Clostridial Diseases of Sheep and Cattle

Blackleg, pulpy kidney (enterotoxaemia), black disease, tetanus, malignant oedema and botulism are clostridial diseases that cause death in sheep and cattle throughout Australia. Other animals, particularly goats, are also susceptible. The Clostridial Family of Bacteria Clostridial organisms of various types are found in the soil, where they can survive for a very long time. In fact, when conditions are favourable, some organisms can even multiply in the soil. Most clostridial organisms can also occur quite naturally in the gut of healthy animals. They live there causing no trouble, pass in the manure of animals, and consequently, contaminate the soil. When conditions are favourable for the uncontrolled growth of clostridial organisms they produce powerful toxins (poisons). The effects of these toxins are usually fatal. Diagnosis The most important thing to do when sudden deaths of stock occur is to get an accurate diagnosis. This is important to rule out other conditions, such as metabolic diseases, poisonings and anthrax. Animals suspected of dying from anthrax should not be moved or cut up in any way. Many of the clostridial diseases can look like anthrax and so should be approached with caution. If anthrax is suspected, contact your veterinarian immediately. Clostridial diseases are usually fatal. Death occurs rapidly with pulpy kidney, black disease, blackleg and botulism, but takes several days to weeks with tetanus. In severe outbreaks, many animals die suddenly. Occasional deaths may be due to these diseases also. These are often undiagnosed. Treatment Treatment with antitoxins and large doses of antibiotics is expensive and not usually successful. Vaccination is vital to prevent these diseases. Prevention and Control The major factor...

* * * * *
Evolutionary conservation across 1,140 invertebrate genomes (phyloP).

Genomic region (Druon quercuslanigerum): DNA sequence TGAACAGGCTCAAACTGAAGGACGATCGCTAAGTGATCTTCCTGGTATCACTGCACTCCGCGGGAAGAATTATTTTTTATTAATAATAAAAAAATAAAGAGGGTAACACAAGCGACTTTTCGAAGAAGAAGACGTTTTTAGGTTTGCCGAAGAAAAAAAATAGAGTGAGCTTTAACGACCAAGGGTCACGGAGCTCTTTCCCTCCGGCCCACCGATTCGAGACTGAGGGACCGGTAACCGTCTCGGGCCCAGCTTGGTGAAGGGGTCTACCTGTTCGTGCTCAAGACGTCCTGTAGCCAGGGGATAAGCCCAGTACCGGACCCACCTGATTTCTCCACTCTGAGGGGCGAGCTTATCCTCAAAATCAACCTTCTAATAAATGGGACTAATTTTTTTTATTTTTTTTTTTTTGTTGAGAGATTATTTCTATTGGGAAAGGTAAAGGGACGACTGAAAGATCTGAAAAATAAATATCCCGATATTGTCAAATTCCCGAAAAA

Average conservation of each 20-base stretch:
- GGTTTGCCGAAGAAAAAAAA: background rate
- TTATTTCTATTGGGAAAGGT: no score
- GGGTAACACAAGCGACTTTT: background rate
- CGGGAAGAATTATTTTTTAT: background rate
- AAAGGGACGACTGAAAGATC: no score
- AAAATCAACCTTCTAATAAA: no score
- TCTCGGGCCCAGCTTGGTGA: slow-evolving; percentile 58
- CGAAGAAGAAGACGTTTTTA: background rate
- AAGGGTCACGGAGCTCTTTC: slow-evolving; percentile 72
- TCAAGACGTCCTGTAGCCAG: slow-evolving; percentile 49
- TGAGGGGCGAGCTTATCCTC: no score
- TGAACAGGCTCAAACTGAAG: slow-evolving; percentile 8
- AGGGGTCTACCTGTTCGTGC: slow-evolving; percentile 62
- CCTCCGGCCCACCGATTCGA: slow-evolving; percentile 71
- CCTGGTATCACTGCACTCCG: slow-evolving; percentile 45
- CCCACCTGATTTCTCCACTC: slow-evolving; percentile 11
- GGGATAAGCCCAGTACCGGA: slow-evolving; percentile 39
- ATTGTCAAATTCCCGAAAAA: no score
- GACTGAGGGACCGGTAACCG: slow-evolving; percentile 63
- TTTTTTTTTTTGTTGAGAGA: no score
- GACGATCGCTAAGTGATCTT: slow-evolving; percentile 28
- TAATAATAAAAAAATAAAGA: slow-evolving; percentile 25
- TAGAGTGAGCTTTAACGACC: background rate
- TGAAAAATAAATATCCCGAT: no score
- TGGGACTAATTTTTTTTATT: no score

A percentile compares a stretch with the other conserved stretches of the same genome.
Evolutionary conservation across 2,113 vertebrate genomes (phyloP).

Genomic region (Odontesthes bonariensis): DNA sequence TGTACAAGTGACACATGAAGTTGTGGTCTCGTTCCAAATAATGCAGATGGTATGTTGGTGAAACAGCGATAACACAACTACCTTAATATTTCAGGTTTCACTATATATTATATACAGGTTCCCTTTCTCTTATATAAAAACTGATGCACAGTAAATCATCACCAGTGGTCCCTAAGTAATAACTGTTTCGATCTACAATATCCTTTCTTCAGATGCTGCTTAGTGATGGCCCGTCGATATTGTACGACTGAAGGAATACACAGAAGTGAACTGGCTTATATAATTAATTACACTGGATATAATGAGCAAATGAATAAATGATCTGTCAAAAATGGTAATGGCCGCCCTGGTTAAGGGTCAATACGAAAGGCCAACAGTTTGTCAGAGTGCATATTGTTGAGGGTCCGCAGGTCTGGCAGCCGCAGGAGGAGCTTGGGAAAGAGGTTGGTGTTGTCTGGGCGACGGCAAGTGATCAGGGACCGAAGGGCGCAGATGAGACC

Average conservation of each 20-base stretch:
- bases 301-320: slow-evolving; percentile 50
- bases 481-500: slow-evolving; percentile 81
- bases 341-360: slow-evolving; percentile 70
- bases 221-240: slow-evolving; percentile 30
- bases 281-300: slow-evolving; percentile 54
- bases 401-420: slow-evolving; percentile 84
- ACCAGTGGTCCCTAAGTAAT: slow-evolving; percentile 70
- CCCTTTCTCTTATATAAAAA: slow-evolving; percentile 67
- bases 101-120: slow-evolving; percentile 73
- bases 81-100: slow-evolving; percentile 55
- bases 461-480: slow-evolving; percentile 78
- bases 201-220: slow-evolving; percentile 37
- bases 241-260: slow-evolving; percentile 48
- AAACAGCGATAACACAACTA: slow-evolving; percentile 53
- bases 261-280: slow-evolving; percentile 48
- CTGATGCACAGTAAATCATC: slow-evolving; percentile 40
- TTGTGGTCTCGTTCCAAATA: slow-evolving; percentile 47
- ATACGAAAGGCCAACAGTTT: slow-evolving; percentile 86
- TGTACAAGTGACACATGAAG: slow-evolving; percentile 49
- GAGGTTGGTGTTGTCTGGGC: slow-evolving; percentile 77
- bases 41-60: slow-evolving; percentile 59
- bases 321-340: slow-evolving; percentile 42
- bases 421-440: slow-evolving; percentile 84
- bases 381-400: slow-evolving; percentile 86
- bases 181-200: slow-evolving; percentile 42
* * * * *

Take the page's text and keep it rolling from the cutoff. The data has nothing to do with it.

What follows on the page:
Coccidiosis – Looking after your calves!

  Coccidiosis – Looking after your calves! Coccidiosis has been seen on several farms around the district, renewing our need to ensure calves are protected! There are several ways this can be done, including medicated feeding, pasture management and proper hygiene. The Disease Coccidiosis is caused by a protozoal parasite that invades and multiplies in the cells lining the intestine. It causes severe, often blood-stained diarrhoea, and usually occurs in calves over three weeks of age. Factors that predispose to the development of coccidiosis include those of nutritional, climatic or management stresses, as well as other diseases. It is important to remember that coccidia can survive on pasture from year to year, so prevention is necessary every year! It is commonly associated with overstocked paddocks, or where there is poor pasture management. Calves become infected by licking the coats of infected herd mates or from the ground, walls or other contaminated surfaces. Calves usually contract the resilient and highly infectious coccidia in times of stress, such as when calves are weaned onto pasture. Control The disease is most commonly controlled with the use of a preventative (coccidiostat), such as Rumensin (Monensin), Lasalocid, or Decoquinate. These are usually added to calf pellets or as an additive in milk replacers. Monensin is required at a dose rate of 1mg/kg of body weight (BW) as a preventative, and is usually found in pellets at a dose of 50-100mg/kg of feed. This means that a 50kg calf needs to eat ½ to 1kg of pellets a day, depending on what pellet you are using. The most important note to take is that in...